As of recent prices, OPEN was trading at 1x trailing contribution profits (after interest). That is a very cheap valuation for a name that I can see growing at a high double-digit clip annually for a long time. Assuming 20% long term growth, 30% net margins (based on contribution profits after interest), and a 1.5x price to earnings growth ratio (‘PEG ratio’), fair value could be around 9x contribution profits after interest. Based on that target, there’s considerable upside here.
But the issue isn’t valuation, at least not at this point. The main issue is whether or not OPEN can survive this difficult macro-environment and even if it does, would it be able to do so without significant shareholder dilution?
OPEN has plenty of net cash on its balance sheet but its recorded value of inventory is less than the mortgage debt taken to finance it. OPEN will likely sustain heavy losses in the near term as it works through troubled inventory. Due to its continued access to financing, the company may be able to eventually offset those losses with profitable transactions from newer inventory, but there is no guarantee that the company will be able to generate profitable transactions in such a volatile environment.
From a valuation perspective, there is a real risk that OPEN stays at very low valuations until the risk of a housing crash is all but gone. That may be a painful overhang for investors looking for a quick exit.
It is also worth noting that the company recently saw the CEO and co-founder Eric Wu step down from its role, being replaced by CFO Carrie Wheeler. Eric Wu previously was awarded a performance stock plan in which he would receive most of the award only when OPEN traded at prices of $23.54 per share and higher.
Yet in connection with the resignation, Eric Wu forfeited those stock units, among other forfeited plans. He also would no longer serve on the Board. According to the press release, he would not be leaving the company entirely but instead leading the development of the third-party Marketplace offering. Yet his exit cannot be viewed as a positive from shareholders who were hoping to invest in an owner-operator kind of business.
It is not all negative, however. My original investment thesis (and I suspect many other OPEN investors as well) was not for the i-Buying part of the business but instead the long-term potential for OPEN to become a two-sided marketplace with a more asset-light business model (the Marketplace offering that Eric Wu will be leading). That would make it the “Amazon (AMZN) of Real Estate.” In connection with their earnings release, OPEN officially launched that marketplace in Dallas-Fort Worth and Austin in Texas, under the brand Opendoor Exclusives. OPEN plans to charge a 5% service fee for each third-party transaction which is in addition to any additional services such as captive title and escrow. Management is guiding for having over 30% of their overall transactions coming from third-party sales by the end of 2023.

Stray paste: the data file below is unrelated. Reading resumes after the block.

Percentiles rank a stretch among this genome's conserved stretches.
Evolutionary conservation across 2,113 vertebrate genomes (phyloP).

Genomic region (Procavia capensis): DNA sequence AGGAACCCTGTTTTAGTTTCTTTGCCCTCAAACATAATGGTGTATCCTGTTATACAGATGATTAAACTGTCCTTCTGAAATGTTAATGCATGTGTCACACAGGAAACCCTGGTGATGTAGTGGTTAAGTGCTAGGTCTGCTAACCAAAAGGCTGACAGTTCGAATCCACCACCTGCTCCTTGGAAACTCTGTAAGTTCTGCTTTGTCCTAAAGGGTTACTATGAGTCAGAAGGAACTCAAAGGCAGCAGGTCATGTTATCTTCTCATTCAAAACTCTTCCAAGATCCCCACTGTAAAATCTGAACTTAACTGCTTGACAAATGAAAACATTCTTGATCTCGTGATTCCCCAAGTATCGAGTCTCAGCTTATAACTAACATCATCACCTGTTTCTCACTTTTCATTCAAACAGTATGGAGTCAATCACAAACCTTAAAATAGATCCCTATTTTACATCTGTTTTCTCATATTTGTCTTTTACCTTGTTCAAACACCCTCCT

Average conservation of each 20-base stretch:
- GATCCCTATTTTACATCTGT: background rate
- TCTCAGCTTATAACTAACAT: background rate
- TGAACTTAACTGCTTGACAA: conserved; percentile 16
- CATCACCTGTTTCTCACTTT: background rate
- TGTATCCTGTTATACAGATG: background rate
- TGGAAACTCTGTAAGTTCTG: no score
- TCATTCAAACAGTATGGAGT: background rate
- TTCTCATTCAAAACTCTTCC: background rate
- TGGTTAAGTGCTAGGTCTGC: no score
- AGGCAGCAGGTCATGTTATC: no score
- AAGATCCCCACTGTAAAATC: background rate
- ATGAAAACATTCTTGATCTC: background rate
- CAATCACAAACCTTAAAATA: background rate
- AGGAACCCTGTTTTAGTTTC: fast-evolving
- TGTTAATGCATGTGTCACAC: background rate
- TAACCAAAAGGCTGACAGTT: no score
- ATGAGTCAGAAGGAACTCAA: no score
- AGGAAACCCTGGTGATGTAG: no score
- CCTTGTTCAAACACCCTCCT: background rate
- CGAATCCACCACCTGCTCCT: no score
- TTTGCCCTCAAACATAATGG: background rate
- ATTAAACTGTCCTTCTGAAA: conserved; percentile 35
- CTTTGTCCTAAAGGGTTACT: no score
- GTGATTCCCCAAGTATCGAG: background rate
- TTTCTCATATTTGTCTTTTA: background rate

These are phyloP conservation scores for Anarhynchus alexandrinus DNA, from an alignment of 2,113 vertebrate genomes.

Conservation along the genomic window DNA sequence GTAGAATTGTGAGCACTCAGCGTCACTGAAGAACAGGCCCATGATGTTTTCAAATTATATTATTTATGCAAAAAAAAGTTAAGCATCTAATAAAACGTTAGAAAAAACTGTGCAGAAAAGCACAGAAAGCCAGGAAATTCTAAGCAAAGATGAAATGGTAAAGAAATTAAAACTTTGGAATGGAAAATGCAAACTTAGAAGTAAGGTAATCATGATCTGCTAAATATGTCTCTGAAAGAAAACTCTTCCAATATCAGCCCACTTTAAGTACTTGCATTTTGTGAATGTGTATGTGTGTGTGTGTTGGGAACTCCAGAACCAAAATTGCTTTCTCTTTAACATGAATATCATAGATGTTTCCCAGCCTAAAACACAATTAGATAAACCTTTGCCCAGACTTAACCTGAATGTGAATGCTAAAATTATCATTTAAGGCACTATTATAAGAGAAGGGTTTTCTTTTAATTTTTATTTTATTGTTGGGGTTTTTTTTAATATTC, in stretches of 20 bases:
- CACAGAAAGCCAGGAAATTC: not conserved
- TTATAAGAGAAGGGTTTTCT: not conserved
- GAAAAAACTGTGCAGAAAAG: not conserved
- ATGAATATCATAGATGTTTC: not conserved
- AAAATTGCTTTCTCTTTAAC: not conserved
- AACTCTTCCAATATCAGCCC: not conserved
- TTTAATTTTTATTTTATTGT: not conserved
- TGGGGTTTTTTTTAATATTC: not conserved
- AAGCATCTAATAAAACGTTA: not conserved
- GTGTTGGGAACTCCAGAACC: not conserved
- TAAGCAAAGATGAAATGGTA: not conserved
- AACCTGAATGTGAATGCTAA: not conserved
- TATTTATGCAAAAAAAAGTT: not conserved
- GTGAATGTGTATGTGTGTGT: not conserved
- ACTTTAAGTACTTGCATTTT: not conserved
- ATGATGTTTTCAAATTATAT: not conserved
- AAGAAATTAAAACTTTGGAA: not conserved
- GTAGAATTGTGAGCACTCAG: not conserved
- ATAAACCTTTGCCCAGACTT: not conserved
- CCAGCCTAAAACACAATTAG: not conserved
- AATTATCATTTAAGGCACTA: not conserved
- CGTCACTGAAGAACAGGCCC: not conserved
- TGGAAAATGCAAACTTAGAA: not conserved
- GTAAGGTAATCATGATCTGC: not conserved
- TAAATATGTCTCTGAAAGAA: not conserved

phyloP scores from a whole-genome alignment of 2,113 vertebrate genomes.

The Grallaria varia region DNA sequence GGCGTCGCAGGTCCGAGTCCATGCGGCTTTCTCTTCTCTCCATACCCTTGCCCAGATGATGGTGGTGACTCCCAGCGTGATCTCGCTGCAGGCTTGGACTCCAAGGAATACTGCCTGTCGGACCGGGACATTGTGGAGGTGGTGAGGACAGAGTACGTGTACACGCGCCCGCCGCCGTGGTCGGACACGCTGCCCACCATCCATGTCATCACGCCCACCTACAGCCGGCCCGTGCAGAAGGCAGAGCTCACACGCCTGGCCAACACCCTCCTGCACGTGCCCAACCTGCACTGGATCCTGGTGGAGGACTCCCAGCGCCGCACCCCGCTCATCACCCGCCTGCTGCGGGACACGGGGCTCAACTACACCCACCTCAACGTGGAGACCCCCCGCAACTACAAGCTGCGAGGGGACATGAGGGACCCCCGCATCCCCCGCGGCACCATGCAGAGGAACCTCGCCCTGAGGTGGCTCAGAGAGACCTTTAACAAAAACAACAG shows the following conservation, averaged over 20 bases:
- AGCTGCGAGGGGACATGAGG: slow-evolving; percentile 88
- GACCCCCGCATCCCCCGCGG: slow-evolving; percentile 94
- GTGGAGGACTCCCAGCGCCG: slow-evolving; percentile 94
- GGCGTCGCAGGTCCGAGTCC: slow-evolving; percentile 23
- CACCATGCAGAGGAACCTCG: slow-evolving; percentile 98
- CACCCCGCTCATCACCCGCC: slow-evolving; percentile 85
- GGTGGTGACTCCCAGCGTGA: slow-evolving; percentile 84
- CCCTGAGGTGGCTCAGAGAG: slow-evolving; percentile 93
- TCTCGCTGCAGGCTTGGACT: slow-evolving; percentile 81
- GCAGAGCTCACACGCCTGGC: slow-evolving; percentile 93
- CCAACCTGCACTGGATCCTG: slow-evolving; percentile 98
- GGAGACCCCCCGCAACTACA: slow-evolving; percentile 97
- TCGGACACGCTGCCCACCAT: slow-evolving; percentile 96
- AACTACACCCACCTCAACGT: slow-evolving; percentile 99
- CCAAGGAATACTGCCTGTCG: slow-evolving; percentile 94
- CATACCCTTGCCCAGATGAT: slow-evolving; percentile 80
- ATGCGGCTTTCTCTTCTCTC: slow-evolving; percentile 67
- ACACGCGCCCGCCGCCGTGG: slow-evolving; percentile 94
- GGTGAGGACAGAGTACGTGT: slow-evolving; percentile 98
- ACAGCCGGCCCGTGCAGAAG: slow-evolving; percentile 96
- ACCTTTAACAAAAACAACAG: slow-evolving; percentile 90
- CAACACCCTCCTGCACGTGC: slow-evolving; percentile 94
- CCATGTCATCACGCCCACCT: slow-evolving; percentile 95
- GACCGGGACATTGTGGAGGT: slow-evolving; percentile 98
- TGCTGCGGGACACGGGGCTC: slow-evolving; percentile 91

OPEN has crushed their initial SPAC estimates – being one of the few de-SPACs to do so. Yet I don’t blame investors for retaining a dose of skepticism that OPEN will be able to guide for anything in the current macro-environment. Perhaps the best takeaway is that the long term vision – that being the Marketplace – is a lot closer than one may think.
There remains great risk here. Absent a quick recovery in the housing market, there is great likelihood that OPEN will need to raise capital – most likely through an equity offering. That may feel like a gut punch considering where the stock is trading at today – but based on the projected adjusted EBITDA loss run-rate, OPEN has less than a year’s worth of net cash on its balance sheet. There is also the possibility that things continue to get worse as interest rates continue to rise. An investment thesis in OPEN can be phrased as the long term value proposition from the Marketplace offering, but offset by volatility along the way. As discussed with subscribers to Best of Breed Growth Stocks, investing wide across beaten-down tech stocks is in my view the best way to capitalize on the crash in tech stocks. OPEN fits right in such a basket with its high risk, high reward profile. I rate OPEN a buy but cite the large risks and emphasize small position sizing.
Disclosure: I/we have a beneficial long position in the shares of OPEN, AMZN either through stock ownership, options, or other derivatives. I wrote this article myself, and it expresses my own opinions. I am not receiving compensation for it (other than from Seeking Alpha). I have no business relationship with any company whose stock is mentioned in this article.
Additional disclosure: I am long all positions in the Best of Breed Growth Stocks portfolio.
Growth stocks have crashed. The time to buy is when there is blood on the streets, when no one else wants to buy. I have provided for Best of Breed Growth Stocks subscribers the 2022 Tech Stock Crash List, the list of names I am buying amidst the tech crash.
Get access to Best of Breed Growth Stocks:
- My portfolio of the highest quality growth stocks.
- My best 6-8 investment reports monthly.
- My top picks in the beaten down tech sector.
- My investing strategy for the current market.
- and much more